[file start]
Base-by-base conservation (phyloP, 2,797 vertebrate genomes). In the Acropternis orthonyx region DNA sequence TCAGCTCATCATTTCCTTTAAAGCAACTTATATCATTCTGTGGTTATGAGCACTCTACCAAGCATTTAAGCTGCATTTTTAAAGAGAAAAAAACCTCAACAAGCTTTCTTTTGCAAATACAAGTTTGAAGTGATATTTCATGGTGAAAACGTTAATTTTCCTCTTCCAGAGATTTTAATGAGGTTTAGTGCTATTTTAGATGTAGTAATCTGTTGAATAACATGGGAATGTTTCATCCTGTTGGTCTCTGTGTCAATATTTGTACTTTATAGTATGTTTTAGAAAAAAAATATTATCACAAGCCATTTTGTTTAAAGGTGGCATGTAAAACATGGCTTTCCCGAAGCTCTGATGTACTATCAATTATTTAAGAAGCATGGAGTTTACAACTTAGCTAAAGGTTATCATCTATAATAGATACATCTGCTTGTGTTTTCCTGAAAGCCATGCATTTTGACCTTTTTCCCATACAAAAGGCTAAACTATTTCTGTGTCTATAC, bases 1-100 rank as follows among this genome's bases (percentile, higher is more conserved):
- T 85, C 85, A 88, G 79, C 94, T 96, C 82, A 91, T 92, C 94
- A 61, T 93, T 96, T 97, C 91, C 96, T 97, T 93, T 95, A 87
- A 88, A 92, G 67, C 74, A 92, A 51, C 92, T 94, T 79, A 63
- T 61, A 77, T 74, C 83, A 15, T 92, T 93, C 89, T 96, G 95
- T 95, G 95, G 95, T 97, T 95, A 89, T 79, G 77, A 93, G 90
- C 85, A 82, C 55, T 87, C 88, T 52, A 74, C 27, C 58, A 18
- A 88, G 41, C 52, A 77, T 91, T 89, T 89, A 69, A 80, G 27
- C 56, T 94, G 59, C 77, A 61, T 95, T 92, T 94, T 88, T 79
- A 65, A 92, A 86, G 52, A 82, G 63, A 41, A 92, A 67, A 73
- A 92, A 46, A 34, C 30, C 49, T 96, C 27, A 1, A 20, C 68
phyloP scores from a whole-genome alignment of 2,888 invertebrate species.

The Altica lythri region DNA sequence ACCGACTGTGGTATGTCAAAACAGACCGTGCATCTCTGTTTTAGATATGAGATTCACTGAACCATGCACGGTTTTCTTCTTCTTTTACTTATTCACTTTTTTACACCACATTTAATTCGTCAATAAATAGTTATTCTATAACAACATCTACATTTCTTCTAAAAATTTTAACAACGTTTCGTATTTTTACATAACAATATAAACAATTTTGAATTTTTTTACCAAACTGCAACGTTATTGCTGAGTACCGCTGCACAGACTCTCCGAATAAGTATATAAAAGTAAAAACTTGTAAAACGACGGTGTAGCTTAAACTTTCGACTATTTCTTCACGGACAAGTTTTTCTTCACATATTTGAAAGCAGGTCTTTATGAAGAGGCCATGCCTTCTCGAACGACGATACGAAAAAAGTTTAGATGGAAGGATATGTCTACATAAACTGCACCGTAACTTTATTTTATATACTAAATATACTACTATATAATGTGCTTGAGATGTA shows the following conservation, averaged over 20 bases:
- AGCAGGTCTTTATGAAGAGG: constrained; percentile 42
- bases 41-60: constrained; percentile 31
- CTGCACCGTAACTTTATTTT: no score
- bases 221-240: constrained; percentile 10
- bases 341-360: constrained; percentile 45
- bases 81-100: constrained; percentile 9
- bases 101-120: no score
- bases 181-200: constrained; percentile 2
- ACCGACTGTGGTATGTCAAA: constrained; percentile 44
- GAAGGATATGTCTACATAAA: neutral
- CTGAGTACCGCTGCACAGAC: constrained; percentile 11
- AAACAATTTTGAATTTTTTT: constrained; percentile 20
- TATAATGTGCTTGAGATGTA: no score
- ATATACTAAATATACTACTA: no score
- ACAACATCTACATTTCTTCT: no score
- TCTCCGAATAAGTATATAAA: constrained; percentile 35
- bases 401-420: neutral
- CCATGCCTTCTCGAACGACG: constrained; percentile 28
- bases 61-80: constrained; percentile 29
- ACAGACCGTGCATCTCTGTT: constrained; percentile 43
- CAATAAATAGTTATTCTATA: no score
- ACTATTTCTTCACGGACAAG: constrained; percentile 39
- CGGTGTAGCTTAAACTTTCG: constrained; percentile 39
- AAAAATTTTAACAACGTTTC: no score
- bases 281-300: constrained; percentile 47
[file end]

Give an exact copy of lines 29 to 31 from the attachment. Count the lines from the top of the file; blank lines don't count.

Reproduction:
- TCTCCGAATAAGTATATAAA: constrained; percentile 35
- bases 401-420: neutral
- CCATGCCTTCTCGAACGACG: constrained; percentile 28